Is aught so fair
In all the dewy landscapes of the spring,
In the bright eye of Hesper or the morn,
In nature's fairest forms, is aught so fair
As virtuous friendship? as the candid blush
Of him who strives with fortune to be just?
The graceful tear that streams for others' woes?
Or the mild majesty of private life,
Where peace with ever blooming olive crowns
The gate; where Honour's liberal hands effuse
Unenvied treasures, and the snowy wings
Of Innocence and Love protect the scene?
Book I, line 500–511
Man loves knowledge, and the beams of truth
More welcome touch his understanding's eye
Than all the blandishments of sound his ear,
Than all of taste his tongue.
Book II, lines 100–103
Oft the hours
From morn to eve have stolen unmark'd away,
While mute attention hung upon his lips.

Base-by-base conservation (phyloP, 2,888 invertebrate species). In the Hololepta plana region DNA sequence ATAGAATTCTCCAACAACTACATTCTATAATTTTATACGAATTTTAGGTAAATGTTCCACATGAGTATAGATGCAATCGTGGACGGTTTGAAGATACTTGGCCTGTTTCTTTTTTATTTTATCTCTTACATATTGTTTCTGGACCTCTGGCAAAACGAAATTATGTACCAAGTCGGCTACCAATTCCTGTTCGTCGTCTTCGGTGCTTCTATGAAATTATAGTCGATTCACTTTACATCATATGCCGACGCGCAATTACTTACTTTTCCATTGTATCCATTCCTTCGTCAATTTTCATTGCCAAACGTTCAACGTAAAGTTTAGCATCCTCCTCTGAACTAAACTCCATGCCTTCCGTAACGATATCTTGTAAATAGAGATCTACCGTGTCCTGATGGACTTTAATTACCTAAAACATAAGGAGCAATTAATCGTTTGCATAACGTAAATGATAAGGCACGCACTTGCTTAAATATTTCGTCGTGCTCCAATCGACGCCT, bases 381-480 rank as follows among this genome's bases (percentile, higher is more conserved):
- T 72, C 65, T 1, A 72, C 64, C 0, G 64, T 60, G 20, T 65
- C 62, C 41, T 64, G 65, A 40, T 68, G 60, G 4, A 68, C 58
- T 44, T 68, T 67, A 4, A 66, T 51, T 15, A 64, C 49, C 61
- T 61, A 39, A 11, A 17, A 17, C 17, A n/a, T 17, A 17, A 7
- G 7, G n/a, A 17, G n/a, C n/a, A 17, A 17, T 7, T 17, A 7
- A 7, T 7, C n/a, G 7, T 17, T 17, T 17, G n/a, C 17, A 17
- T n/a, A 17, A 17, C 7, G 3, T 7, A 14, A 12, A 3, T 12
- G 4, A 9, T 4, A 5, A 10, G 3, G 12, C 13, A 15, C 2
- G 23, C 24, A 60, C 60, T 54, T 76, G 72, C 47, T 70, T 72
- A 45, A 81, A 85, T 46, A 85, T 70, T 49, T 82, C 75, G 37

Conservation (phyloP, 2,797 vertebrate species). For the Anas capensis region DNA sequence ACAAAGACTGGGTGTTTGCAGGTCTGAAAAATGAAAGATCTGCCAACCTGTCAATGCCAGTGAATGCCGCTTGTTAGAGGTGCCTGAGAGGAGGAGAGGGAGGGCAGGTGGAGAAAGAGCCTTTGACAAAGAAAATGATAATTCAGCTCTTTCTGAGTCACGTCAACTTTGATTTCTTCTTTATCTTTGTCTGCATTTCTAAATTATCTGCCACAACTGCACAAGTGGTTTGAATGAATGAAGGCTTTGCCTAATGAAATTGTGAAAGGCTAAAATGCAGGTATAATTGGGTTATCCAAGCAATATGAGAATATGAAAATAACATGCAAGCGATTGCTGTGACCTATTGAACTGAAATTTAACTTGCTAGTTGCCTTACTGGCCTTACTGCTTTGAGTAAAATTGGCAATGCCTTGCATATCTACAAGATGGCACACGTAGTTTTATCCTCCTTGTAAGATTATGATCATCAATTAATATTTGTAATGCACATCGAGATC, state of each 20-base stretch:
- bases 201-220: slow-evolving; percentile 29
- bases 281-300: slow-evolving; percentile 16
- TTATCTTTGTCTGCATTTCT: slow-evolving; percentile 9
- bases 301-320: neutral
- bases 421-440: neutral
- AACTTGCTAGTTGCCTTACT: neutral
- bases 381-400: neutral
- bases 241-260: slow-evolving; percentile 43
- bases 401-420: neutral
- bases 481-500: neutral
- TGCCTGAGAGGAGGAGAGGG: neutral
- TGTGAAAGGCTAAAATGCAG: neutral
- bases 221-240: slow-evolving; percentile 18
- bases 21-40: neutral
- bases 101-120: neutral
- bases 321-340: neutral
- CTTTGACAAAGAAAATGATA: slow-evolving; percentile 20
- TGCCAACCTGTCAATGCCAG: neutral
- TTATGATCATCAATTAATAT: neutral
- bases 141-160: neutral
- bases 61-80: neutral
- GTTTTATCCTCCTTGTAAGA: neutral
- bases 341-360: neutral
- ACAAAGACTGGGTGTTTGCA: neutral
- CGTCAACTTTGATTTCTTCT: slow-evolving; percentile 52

Book II, lines 183–185
Ask the faithful youth
Why the cold urn of her whom long he loved
So often fills his arms; so often draws
His lonely footsteps at the silent hour
To pay the mournful tribute of his tears?
Oh! he will tell thee that the wealth of worlds
Should ne'er seduce his bosom to forego
That sacred hour, when, stealing from the noise
Of care and envy, sweet remembrance soothes
With virtue's kindest looks his aching breast,
And turns his tears to rapture.
Book II, lines 683–693
Others of graver mien; behold, adorn'd
With holy ensigns, how sublime they move,
And bending oft their sanctimonious eyes
Take homage of the simple-minded throng;
Ambassadors of heaven!
Book III, lines 109–113
Adieu, for him,
The dull engagements of the bustling world!
Adieu the sick impertinence of praise!
And hope, and action! for with her alone,
By streams and shades, to steal these sighing hours,
Is all he asks, and all that fate can give!